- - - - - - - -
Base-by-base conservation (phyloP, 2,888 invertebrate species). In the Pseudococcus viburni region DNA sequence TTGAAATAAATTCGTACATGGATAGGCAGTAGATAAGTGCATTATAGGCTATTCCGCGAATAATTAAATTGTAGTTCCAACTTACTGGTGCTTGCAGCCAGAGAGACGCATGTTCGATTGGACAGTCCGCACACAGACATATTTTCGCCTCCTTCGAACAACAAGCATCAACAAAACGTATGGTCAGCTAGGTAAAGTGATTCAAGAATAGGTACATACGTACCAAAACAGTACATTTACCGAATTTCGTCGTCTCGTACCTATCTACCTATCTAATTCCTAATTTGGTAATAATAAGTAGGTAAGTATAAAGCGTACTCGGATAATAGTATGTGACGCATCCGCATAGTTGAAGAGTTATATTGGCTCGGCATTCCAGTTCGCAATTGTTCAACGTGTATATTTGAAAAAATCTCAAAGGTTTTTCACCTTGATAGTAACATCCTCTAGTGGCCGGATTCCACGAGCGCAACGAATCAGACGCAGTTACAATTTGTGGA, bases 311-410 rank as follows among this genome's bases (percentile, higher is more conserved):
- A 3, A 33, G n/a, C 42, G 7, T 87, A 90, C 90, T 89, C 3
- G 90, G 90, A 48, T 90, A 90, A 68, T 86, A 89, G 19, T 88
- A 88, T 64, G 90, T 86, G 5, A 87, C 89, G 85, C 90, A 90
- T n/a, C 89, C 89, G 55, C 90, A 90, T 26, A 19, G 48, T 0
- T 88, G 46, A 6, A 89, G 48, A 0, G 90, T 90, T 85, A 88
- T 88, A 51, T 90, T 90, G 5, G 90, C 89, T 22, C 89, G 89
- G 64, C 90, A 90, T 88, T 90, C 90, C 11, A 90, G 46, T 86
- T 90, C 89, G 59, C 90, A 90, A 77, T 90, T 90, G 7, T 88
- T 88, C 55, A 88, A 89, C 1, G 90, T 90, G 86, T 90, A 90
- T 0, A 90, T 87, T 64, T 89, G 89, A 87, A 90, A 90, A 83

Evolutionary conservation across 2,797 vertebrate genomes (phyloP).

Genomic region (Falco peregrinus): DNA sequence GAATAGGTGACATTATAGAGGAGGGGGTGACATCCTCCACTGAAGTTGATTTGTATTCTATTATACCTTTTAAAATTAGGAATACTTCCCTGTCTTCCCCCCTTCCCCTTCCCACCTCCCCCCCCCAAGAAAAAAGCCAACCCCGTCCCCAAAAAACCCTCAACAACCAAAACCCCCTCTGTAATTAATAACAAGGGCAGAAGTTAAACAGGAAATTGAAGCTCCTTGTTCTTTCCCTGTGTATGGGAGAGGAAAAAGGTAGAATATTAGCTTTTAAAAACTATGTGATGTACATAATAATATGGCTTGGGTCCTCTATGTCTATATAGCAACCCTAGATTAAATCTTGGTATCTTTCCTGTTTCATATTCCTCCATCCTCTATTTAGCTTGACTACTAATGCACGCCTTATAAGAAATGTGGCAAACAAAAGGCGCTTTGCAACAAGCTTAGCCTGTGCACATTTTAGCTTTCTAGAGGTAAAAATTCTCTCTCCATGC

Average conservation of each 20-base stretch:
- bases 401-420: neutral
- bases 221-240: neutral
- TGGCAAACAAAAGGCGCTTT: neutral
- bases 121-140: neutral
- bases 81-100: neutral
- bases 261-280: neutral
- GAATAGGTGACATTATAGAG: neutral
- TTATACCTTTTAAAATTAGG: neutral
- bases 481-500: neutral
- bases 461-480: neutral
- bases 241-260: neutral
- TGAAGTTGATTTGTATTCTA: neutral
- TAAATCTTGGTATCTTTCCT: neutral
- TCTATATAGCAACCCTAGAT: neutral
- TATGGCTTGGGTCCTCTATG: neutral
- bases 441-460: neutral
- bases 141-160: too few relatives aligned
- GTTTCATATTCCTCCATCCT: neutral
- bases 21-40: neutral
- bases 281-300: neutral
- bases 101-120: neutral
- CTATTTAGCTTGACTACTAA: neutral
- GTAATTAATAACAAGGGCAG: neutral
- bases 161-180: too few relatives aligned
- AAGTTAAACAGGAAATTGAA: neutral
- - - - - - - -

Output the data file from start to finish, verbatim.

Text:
Base-by-base conservation (phyloP, 2,888 invertebrate species). In the Pseudococcus viburni region DNA sequence TTGAAATAAATTCGTACATGGATAGGCAGTAGATAAGTGCATTATAGGCTATTCCGCGAATAATTAAATTGTAGTTCCAACTTACTGGTGCTTGCAGCCAGAGAGACGCATGTTCGATTGGACAGTCCGCACACAGACATATTTTCGCCTCCTTCGAACAACAAGCATCAACAAAACGTATGGTCAGCTAGGTAAAGTGATTCAAGAATAGGTACATACGTACCAAAACAGTACATTTACCGAATTTCGTCGTCTCGTACCTATCTACCTATCTAATTCCTAATTTGGTAATAATAAGTAGGTAAGTATAAAGCGTACTCGGATAATAGTATGTGACGCATCCGCATAGTTGAAGAGTTATATTGGCTCGGCATTCCAGTTCGCAATTGTTCAACGTGTATATTTGAAAAAATCTCAAAGGTTTTTCACCTTGATAGTAACATCCTCTAGTGGCCGGATTCCACGAGCGCAACGAATCAGACGCAGTTACAATTTGTGGA, bases 311-410 rank as follows among this genome's bases (percentile, higher is more conserved):
- A 3, A 33, G n/a, C 42, G 7, T 87, A 90, C 90, T 89, C 3
- G 90, G 90, A 48, T 90, A 90, A 68, T 86, A 89, G 19, T 88
- A 88, T 64, G 90, T 86, G 5, A 87, C 89, G 85, C 90, A 90
- T n/a, C 89, C 89, G 55, C 90, A 90, T 26, A 19, G 48, T 0
- T 88, G 46, A 6, A 89, G 48, A 0, G 90, T 90, T 85, A 88
- T 88, A 51, T 90, T 90, G 5, G 90, C 89, T 22, C 89, G 89
- G 64, C 90, A 90, T 88, T 90, C 90, C 11, A 90, G 46, T 86
- T 90, C 89, G 59, C 90, A 90, A 77, T 90, T 90, G 7, T 88
- T 88, C 55, A 88, A 89, C 1, G 90, T 90, G 86, T 90, A 90
- T 0, A 90, T 87, T 64, T 89, G 89, A 87, A 90, A 90, A 83

Evolutionary conservation across 2,797 vertebrate genomes (phyloP).

Genomic region (Falco peregrinus): DNA sequence GAATAGGTGACATTATAGAGGAGGGGGTGACATCCTCCACTGAAGTTGATTTGTATTCTATTATACCTTTTAAAATTAGGAATACTTCCCTGTCTTCCCCCCTTCCCCTTCCCACCTCCCCCCCCCAAGAAAAAAGCCAACCCCGTCCCCAAAAAACCCTCAACAACCAAAACCCCCTCTGTAATTAATAACAAGGGCAGAAGTTAAACAGGAAATTGAAGCTCCTTGTTCTTTCCCTGTGTATGGGAGAGGAAAAAGGTAGAATATTAGCTTTTAAAAACTATGTGATGTACATAATAATATGGCTTGGGTCCTCTATGTCTATATAGCAACCCTAGATTAAATCTTGGTATCTTTCCTGTTTCATATTCCTCCATCCTCTATTTAGCTTGACTACTAATGCACGCCTTATAAGAAATGTGGCAAACAAAAGGCGCTTTGCAACAAGCTTAGCCTGTGCACATTTTAGCTTTCTAGAGGTAAAAATTCTCTCTCCATGC

Average conservation of each 20-base stretch:
- bases 401-420: neutral
- bases 221-240: neutral
- TGGCAAACAAAAGGCGCTTT: neutral
- bases 121-140: neutral
- bases 81-100: neutral
- bases 261-280: neutral
- GAATAGGTGACATTATAGAG: neutral
- TTATACCTTTTAAAATTAGG: neutral
- bases 481-500: neutral
- bases 461-480: neutral
- bases 241-260: neutral
- TGAAGTTGATTTGTATTCTA: neutral
- TAAATCTTGGTATCTTTCCT: neutral
- TCTATATAGCAACCCTAGAT: neutral
- TATGGCTTGGGTCCTCTATG: neutral
- bases 441-460: neutral
- bases 141-160: too few relatives aligned
- GTTTCATATTCCTCCATCCT: neutral
- bases 21-40: neutral
- bases 281-300: neutral
- bases 101-120: neutral
- CTATTTAGCTTGACTACTAA: neutral
- GTAATTAATAACAAGGGCAG: neutral
- bases 161-180: too few relatives aligned
- AAGTTAAACAGGAAATTGAA: neutral